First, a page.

Detecting and Eliminating RF Interference Requires a Human Touch
There are methods and tools for selecting locations for new antennas. There is also the need for a human element, as was shown vividly in a recent Intelsat General Corporation (IGC) case in Hawaii, where, based on a computer search and aerial images, the ideal spot for a 7.3 meter antenna was initially chosen.
To verify a location, a check for potential signal interference that could impede operation of the antenna system is also required.
The computer search of nearby licensed facilities can tell about likely signal interference before one goes to the site. But it remains for a human to inspect the area and to choose where to conduct RF sweeps to determine whether it is suitable for a facility in the proposed frequency bands. The process involves physically walking the terrain to find physical obstructions. Using a compass and inclinometer or transit level as a guide, one looks at structures or terrain that might impede a signal, to get a ground level view of possible locations for the antenna system.
One such location proved inadequate and was ruled out because of terrain masking. Another site on the opposite side of the facility showed promise – the first step of a two-step test. The second step proved more problematic. After bringing in a lift to hoist test antennas to the center-line altitude of the proposed antenna system location, a spectrum analyzer was calibrated and connected to the test antenna. The analyzer immediately showed active intermodulation so severe that interfering products continued upward for thousands of MHz.
It wasn’t a complete surprise, because an adjacent facility had experienced similar interference for years, but no one understood the source of the problem.
Finding the source of the intermodulation interference first meant determining a pattern to the noise. Tests involved widening the frequency span on the spectrum analyzer until it showed groups of interfering carriers, in this case occurring roughly every 150 megahertz or so. That meant primary frequencies had to be about 150 MHz apart, and so the investigation continued. Dealing with such a problem becomes a sort of “Sherlock Holmes” process of solving a mystery by eliminating the impossible to find the possible, and ultimately the answer.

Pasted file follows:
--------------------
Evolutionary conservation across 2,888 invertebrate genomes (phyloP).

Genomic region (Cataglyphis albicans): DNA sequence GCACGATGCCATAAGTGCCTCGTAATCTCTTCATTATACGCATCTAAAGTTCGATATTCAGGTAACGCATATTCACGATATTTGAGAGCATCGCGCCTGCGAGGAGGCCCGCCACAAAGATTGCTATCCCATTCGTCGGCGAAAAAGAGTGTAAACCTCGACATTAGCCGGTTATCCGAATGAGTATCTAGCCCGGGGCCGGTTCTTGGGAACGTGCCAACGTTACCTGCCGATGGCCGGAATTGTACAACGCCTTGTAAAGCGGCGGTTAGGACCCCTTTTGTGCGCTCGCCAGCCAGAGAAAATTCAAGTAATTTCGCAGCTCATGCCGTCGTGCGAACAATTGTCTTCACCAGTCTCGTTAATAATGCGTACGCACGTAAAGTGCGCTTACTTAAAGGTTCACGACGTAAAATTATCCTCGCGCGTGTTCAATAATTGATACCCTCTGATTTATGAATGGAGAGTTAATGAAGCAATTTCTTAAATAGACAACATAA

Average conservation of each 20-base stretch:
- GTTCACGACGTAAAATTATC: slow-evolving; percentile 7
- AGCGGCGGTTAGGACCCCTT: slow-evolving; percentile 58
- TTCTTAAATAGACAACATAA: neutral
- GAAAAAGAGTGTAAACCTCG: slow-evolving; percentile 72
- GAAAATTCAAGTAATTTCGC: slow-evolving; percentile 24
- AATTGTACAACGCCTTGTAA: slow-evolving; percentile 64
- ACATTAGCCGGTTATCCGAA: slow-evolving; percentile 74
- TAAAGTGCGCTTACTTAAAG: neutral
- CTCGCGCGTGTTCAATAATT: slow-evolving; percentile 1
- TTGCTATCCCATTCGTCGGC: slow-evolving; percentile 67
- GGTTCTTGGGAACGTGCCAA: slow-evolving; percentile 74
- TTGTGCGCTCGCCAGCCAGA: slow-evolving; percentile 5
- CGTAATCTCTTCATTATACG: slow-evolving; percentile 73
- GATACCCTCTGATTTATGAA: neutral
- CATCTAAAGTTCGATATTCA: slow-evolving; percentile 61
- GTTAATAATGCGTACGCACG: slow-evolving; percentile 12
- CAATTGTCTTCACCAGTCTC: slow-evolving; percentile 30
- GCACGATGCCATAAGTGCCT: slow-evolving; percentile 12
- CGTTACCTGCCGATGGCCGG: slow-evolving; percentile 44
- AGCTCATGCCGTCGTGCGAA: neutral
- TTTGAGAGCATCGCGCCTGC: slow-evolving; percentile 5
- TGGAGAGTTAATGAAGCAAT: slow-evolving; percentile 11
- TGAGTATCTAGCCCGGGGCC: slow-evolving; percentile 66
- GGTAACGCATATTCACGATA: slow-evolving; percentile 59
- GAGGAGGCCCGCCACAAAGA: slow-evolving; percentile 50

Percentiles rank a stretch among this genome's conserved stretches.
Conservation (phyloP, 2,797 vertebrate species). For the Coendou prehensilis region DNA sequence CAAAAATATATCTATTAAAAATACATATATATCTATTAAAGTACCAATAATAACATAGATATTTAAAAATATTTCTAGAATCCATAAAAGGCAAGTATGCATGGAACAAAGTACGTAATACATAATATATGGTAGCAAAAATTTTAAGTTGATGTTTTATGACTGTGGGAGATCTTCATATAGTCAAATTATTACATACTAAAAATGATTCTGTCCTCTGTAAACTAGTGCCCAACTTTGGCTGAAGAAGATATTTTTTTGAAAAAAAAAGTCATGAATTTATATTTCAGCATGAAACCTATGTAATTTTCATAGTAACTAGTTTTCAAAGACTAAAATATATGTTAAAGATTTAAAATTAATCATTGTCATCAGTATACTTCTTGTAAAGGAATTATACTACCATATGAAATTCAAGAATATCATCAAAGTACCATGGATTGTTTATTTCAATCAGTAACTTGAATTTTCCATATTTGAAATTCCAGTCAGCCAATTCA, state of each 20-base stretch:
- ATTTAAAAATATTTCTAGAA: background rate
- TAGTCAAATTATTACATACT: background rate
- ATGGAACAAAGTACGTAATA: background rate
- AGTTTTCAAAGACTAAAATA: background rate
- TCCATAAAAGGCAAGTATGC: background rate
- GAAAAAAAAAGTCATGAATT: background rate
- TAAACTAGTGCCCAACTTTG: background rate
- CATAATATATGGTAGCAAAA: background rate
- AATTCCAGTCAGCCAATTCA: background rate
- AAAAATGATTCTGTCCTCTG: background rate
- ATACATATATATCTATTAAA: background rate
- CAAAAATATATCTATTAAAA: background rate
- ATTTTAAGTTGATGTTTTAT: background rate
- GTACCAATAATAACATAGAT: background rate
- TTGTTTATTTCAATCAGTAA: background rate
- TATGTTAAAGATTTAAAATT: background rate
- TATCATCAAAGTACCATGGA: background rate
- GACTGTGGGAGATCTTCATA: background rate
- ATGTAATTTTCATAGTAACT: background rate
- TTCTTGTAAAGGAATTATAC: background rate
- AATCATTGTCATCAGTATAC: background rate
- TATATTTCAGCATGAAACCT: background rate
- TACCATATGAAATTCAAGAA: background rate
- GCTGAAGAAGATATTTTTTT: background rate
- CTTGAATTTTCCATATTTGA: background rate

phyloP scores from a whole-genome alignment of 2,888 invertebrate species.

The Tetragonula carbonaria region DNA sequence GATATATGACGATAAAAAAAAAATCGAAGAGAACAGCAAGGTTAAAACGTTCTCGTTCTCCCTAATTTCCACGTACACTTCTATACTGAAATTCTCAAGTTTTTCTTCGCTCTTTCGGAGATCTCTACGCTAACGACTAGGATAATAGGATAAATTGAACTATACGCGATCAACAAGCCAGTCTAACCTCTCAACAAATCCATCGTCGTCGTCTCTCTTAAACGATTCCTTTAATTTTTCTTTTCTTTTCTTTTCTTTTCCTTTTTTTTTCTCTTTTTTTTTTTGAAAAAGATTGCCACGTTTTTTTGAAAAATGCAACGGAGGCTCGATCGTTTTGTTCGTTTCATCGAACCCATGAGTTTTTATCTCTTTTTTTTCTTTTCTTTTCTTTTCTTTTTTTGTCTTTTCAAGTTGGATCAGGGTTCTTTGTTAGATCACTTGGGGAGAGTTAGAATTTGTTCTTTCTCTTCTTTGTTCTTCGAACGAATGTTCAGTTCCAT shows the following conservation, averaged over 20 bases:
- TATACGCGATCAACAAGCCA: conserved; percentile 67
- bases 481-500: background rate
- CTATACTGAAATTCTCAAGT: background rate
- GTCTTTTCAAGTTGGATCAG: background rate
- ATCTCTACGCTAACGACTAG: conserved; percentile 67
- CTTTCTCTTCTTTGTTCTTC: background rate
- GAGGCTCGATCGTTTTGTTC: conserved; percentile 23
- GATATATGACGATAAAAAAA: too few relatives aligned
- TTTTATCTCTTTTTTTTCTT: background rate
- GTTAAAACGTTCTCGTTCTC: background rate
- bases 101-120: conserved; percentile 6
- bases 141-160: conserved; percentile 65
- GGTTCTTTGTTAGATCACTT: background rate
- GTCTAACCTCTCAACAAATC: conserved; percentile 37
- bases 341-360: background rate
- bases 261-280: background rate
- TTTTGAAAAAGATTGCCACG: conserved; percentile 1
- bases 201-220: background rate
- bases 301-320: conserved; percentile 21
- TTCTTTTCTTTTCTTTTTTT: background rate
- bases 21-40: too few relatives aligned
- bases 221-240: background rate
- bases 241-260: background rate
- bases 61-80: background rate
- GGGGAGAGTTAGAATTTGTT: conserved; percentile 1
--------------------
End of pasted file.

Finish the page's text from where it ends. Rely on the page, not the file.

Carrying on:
More widening of the span showed signals from two cellular telephone base carriers operating at 735 and 880 megahertz. Their peaks were off the top of the scope, coming from sites adjacent to the property and only a few hundred meters away.
Verification came after the cell site operators were asked to do shutdown tests, one operator and one band at a time. None of the shutdowns made the situation significantly better, which meant that the cell sites had clean equipment, and the issue was occurring in the pre-amplifier of the spectrum analyzer. The signals were so strong that they were saturating a high-gain amplifier, causing the signal to mix in what is called intermodulation distortion. It was clear that this was the major source of interference.
Again, the human element was needed to alleviate the problem. Creating a “notch,” or a high-pass filter, could eliminate the strong, unwanted signals that were mixing to cause the interference.
Two notch filters were made using scrap 0.141” hardline parts from a discarded HPA chassis that was at hand. Tuning one of the filters to 880 MHz to meet the demands of the stronger carrier, and the other to 745 MHz to meet the range of both carriers, knocked the strong signals down by 90 decibels, eliminating the intermodulation.
The filters were tuned a bit at a time, winnowing away the issue until their notches were at the correct frequencies, and could push the unwanted signals down enough to cure the overload of the preamp.
It was typical of most troubleshooting efforts which often involve a process of elimination. Interference detection and analysis – both by machine and humans – is no exception to the rule.
Beyond dealing with the cellular base facilities, a terrestrial microwave shot was emitting some spurs on an unauthorized frequency that fell into the downlink band of the proposed antenna system. After the source was tracked down, its owner promised to fix that issue before the IGC antenna was built.
For all of the elements involved in establishing an antenna system, and all of the technology that is involved, it’s easy to miss the element that drives the process: the knowledgeable human, walking the ground, using the tools, solving the problems.
It’s the key to making sure that the instruments which enable communications can continue to effectively operate. It’s also a way in which IGC personnel take the extra step in assuring customers’ service quality.